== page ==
In addition to his own testimony, defendant presented the testimony of his family members and a fingerprint expert. Defendant's family members stated that the jewelry belonged to Small and the weapons belonged to defendant. Doctor Mark Boese, a fingerprint expert, reexamined the physical evidence. He testified that there were unidentifiable prints found at the murder scene. However, he acknowledged that the food stamp found at the scene contained defendant's palmprint.
At the close of the evidence and arguments the court found defendant guilty of the murders of Lester Coats and Brenda Robertson, and the armed robbery of Lester Coats. At sentencing, defendant elected to proceed with a jury. The jury found defendant eligible for the death penalty under the statutory aggravating factor of murder of two or more individuals. (Ill. Rev. Stat. 1983, ch. 38, par. 9-1(b)(3).) After hearing the testimony of several witnesses at the sentencing phase of the trial and being instructed on the evidence, the jury found no mitigating factors sufficient to precludethe imposition of a death sentence. Accordingly, the judge sentenced defendant to death for the murders of the two victims. The court also sentenced defendant to 60 years of incarceration on the armed robbery conviction.
We will discuss additional relevant facts in the context of the issues raised on appeal.
Initially, we address the State's motion to strike defendant's pro se brief. This motion was taken with the case. The State contends that, since the State Appellate Defender's office was appointed to represent defendant on appeal, defendant's pro se brief is inappropriately before this court. In support of this argument, the State maintains that defendant does not have a right to be represented by counsel and to conduct portions of the proceedings on his own. We agree with the State that a defendant has no right to both self-representation and the assistance of counsel. ( People v. Williams (1983), 97 Ill. 2d 252, 267, 73 Ill. Dec. 360, 454 N.E.2d 220, quoting People v. Ephraim (1952), 411 Ill. 118, 122, 103 N.E.2d 363.) Here, defendant is represented by counsel on appeal. Defense counsel has submitted a brief on behalf of defendant. Consequently, defendant in this case has no right to present a pro se brief in addition to his counsel's brief. Nevertheless, given that defendant's life is at stake, we will consider the arguments addressed in defendant's pro se brief. (See People v. Gacy (1988), 125 Ill. 2d 117, 133-34, 125 Ill. Dec. 770, 530 N.E.2d 1340.) Accordingly, the State's motion is denied.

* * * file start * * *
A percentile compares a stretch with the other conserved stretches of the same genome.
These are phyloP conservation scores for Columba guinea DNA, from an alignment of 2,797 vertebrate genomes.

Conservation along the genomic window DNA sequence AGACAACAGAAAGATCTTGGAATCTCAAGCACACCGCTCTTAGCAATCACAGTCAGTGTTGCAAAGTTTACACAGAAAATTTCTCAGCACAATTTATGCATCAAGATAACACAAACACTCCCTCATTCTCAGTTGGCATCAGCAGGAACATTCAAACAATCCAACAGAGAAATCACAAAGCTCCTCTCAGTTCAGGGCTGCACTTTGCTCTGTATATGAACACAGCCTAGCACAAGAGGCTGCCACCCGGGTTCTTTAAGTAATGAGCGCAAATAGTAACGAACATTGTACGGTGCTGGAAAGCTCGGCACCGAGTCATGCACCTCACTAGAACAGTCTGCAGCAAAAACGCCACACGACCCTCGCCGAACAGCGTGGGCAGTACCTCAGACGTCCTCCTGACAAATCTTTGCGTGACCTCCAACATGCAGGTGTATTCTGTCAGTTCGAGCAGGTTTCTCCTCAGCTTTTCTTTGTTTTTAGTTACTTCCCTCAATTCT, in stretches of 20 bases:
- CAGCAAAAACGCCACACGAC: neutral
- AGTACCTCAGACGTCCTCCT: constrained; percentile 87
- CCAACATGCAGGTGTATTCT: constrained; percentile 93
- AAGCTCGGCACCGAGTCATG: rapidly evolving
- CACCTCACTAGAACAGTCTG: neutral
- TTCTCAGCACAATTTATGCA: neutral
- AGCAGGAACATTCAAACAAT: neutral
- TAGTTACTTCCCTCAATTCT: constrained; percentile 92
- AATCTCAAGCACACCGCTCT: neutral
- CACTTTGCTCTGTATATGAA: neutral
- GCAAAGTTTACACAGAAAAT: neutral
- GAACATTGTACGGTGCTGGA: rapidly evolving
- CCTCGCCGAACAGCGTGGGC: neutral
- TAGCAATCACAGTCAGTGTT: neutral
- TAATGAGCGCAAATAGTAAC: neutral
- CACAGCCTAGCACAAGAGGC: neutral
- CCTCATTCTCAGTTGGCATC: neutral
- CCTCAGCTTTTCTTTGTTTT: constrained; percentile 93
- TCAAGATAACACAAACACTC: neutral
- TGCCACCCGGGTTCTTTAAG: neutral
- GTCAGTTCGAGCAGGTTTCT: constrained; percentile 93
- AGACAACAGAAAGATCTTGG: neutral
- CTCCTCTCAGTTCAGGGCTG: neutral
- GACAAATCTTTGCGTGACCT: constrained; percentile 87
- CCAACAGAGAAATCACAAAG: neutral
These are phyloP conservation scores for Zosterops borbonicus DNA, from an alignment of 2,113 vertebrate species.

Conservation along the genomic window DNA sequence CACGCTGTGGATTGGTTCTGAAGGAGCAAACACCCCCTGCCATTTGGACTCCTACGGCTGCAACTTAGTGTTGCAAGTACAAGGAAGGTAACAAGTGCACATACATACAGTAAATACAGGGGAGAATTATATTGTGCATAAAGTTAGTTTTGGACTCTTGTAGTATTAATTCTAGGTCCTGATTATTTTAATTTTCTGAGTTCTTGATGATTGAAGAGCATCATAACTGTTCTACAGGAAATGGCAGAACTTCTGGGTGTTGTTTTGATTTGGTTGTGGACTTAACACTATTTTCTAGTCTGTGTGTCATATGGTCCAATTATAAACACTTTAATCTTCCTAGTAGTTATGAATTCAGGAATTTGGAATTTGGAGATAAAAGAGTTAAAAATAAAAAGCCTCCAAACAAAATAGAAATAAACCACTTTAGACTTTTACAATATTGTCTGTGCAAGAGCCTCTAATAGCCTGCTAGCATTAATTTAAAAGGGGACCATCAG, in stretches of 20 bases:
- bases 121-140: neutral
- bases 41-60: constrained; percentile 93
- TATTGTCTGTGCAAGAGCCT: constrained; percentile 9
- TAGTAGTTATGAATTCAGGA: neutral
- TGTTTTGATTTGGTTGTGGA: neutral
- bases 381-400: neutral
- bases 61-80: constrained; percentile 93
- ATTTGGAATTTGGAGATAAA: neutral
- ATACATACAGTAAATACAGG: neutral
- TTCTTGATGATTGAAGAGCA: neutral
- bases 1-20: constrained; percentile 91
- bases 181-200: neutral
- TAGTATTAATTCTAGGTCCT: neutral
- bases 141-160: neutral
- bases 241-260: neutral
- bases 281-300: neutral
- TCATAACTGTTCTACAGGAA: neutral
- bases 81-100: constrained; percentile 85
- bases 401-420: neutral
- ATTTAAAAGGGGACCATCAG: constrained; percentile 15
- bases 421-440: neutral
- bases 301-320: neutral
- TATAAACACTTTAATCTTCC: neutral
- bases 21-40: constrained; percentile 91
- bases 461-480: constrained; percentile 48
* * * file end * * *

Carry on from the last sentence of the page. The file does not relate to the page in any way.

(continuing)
In both his pro se brief and the brief submitted by defense counsel, defendant challenges the validity of his prosecution under the interstate agreement on detainers act (act) (730 ILCS 5/3-8-9 (West 1992)). Defense counsel's brief argues that the delay between defendant'sarrival in Illinois and the date of his trial violated the 120-day rule under article IV of the act. Defendant's pro se brief also makes that argument, and additionally contends that the delay between defendant's Nevada conviction and his subsequent trial in Illinois violated the 180-day rule under article III of the act.
We first address the argument based on article III of the act. Article III provides in pertinent part:
"(a) Whenever a person has entered upon a term of imprisonment in *** a party state, and whenever during the continuance of the term of imprisonment there is pending in any other party state any untried indictment *** on the basis of which a detainer has been lodged against the prisoner, he shall be brought to trial within 180 days after he shall have caused to be delivered to the prosecuting officer and the appropriate court *** written notice of the place of his imprisonment and his request for a final disposition to be made of the indictment ***. The request of the prisoner shall be accompanied by a certificate of the appropriate official having custody of the prisoner, stating the term of commitment under which the prisoner is being held, the time already served, the time remaining to be served on the sentence, the amount of good time earned, the time of parole eligibility of the prisoner, and any decisions of the state parole agency relating to the prisoner.
(b) The written notice and request for final disposition referred to in paragraph (a) hereof shall be given or sent by the prisoner to the warden, commissioner of corrections or other official having custody of him, who shall promptly forward it together with the certificate to the appropriate prosecuting official and court by registered or certified mail, return receipt requested." (Emphasis added.) 730 ILCS 5/3-8-9 (West 1992).